ASCO Guidelines for appropriate chemotherapy dosing in obese adults with cancer: Utilize patient’s actual body weight (full weight) for calculation of body surface area- or weight-based dosing, particularly when the intent of therapy is curative; manage regimen-related toxicities in the same manner as for nonobese patients; if a dose reduction is utilized due to toxicity, consider resumption of full weight-based dosing with subsequent cycles, especially if cause of toxicity (eg, hepatic or renal impairment) is resolved (Griggs 2012).

Reconstitution

Dilute doses ≤90 in D5W 250 mL prior to administration. Dilute doses >90 mg in D5W 500 mL. Solution is not clear, but has a red, translucent appearance due to the liposomal dispersion. Dilute ONLY in D5W; do not use bacteriostatic agents; do not mix with other medications.

Administration

Monitor for infusion reaction. For IV infusion only; do not administer IV push. If contact with skin/mucosa occurs, wash immediately with soap and water.

Administer IVPB over 60 minutes; the manufacturer recommends infusing the first dose at initial rate of 1 mg/minute to minimize risk of infusion reactions; if no infusion-related reactions are observed, then increase the infusion rate for completion over 1 hour. Do NOT administer undiluted. Do NOT infuse with in-line filters. Do not mix with other medications. Monitor for local erythematous streaking along vein and/or facial flushing (may indicate rapid infusion rate).

For multiple myeloma, administer doxorubicin liposomal after bortezomib on day 4 of each cycle.

Irritant (Perez Fidalgo 2012); monitor infusion site; avoid extravasation. Assure proper needle or catheter position prior to administration.

Extravasation management: If extravasation, infiltration, or burning/stinging sensation occurs, stop infusion immediately and disconnect (leave cannula/needle in place); gently aspirate extravasated solution (do NOT flush the line); remove needle/cannula; elevate extremity (Perez Fidalgo 2012; Polovich 2009). Do not apply pressure to the site. Apply ice to the site for 15 minutes 4 times a day for 3 days.

Compatibility

See Trissel’s IV Compatibility Database

Storage

Store intact vials refrigerated at 2°C to 8°C (36°F to 46°F); avoid freezing. Solutions diluted for infusion in D5W should be refrigerated at 2°C to 8°C (36°F to 46°F); administer within 24 hours.

Drug Interactions

Abiraterone Acetate: May increase the serum concentration of CYP2D6 Substrates. Management: Avoid concurrent use of abiraterone with CYP2D6 substrates that have a narrow therapeutic index whenever possible. When concurrent use is not avoidable, monitor patients closely for signs/symptoms of toxicity. Consider therapy modification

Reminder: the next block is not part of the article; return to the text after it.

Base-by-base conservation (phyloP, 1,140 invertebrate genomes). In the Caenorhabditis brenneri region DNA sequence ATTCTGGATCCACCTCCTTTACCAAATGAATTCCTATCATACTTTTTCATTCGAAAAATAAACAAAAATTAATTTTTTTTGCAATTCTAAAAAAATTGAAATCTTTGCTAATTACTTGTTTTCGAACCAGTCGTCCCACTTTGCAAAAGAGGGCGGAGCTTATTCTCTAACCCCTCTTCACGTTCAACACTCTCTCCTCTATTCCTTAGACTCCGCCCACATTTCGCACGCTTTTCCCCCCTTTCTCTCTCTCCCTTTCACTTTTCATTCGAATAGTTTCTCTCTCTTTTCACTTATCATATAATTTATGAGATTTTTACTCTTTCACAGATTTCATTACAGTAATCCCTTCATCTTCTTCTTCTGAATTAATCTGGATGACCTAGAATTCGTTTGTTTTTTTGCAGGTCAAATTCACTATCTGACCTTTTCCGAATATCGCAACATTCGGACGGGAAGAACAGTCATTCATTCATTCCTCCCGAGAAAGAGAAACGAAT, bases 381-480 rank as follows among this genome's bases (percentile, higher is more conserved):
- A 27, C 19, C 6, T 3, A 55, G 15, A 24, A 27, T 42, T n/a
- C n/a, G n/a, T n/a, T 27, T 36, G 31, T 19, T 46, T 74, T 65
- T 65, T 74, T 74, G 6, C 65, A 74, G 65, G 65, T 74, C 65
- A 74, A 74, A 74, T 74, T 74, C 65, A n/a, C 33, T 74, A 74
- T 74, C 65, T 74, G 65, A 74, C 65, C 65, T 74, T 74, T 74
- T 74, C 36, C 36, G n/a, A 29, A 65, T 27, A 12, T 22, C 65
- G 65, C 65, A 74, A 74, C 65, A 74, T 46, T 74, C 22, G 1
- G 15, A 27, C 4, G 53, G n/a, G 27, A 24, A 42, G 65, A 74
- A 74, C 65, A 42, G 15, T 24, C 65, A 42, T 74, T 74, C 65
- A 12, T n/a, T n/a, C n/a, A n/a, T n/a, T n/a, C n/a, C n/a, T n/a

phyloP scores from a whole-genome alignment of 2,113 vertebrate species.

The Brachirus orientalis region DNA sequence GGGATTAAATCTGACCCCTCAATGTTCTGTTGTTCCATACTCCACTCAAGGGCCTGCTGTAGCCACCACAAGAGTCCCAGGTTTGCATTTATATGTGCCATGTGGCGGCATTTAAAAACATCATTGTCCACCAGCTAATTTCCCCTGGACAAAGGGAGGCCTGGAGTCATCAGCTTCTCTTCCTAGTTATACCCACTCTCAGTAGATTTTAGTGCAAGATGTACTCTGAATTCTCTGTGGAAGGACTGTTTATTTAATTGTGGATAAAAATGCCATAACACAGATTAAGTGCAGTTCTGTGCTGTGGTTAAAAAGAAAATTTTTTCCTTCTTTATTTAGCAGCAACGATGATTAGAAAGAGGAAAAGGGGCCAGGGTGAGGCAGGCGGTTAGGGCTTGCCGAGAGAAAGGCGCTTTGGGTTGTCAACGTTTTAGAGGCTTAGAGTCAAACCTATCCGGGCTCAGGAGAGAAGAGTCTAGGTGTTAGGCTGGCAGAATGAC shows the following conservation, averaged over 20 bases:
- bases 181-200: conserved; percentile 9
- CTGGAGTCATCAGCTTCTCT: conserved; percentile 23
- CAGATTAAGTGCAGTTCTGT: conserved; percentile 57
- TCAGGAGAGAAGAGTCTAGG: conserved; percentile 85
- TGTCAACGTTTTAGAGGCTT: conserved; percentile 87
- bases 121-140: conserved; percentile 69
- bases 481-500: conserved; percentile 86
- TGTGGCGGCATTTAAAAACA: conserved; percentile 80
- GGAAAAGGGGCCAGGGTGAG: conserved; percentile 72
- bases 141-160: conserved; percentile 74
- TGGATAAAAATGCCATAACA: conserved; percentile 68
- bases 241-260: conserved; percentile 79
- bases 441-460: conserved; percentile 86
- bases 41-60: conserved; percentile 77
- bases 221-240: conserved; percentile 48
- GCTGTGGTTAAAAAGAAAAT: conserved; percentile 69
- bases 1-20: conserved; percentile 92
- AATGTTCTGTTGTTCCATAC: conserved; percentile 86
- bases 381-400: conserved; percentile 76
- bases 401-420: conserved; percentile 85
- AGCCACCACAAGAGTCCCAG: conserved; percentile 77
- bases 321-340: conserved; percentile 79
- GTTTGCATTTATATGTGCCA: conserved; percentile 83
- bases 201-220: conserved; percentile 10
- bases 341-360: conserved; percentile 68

Ado-Trastuzumab Emtansine: May enhance the cardiotoxic effect of Antineoplastic Agents (Anthracycline, Systemic). Management: When possible, patients treated with ado-trastuzumab emtansine should avoid anthracycline-based therapy for up to 7 months after stopping ado-trastuzumab emtansine. Monitor closely for cardiac dysfunction in patients receiving this combination. Consider therapy modification

Ajmaline: May increase the serum concentration of CYP2D6 Substrates. Monitor therapy

Aprepitant: May increase the serum concentration of CYP3A4 Substrates. Monitor therapy

Asunaprevir: May increase the serum concentration of CYP2D6 Substrates. Consider therapy modification

BCG (Intravesical): Immunosuppressants may diminish the therapeutic effect of BCG (Intravesical). Avoid combination

BCG (Intravesical): Myelosuppressive Agents may diminish the therapeutic effect of BCG (Intravesical). Avoid combination

Bevacizumab: May enhance the cardiotoxic effect of Antineoplastic Agents (Anthracycline, Systemic). Monitor therapy

Bosentan: May decrease the serum concentration of CYP3A4 Substrates. Monitor therapy

Cardiac Glycosides: May diminish the cardiotoxic effect of Antineoplastic Agents (Anthracycline, Systemic). Antineoplastic Agents (Anthracycline, Systemic) may decrease the serum concentration of Cardiac Glycosides. The effects of liposomal formulations may be unique from those of the free drug, as liposomal formulation have unique drug disposition and toxicity profiles, and liposomes themselves may alter digoxin absorption/distribution. Monitor therapy

CloZAPine: Myelosuppressive Agents may enhance the adverse/toxic effect of CloZAPine. Specifically, the risk for neutropenia may be increased. Monitor therapy

Coccidioides immitis Skin Test: Immunosuppressants may diminish the diagnostic effect of Coccidioides immitis Skin Test. Monitor therapy

Conivaptan: May increase the serum concentration of CYP3A4 Substrates. Avoid combination

Cyclophosphamide: May enhance the cardiotoxic effect of Antineoplastic Agents (Anthracycline, Systemic). Monitor therapy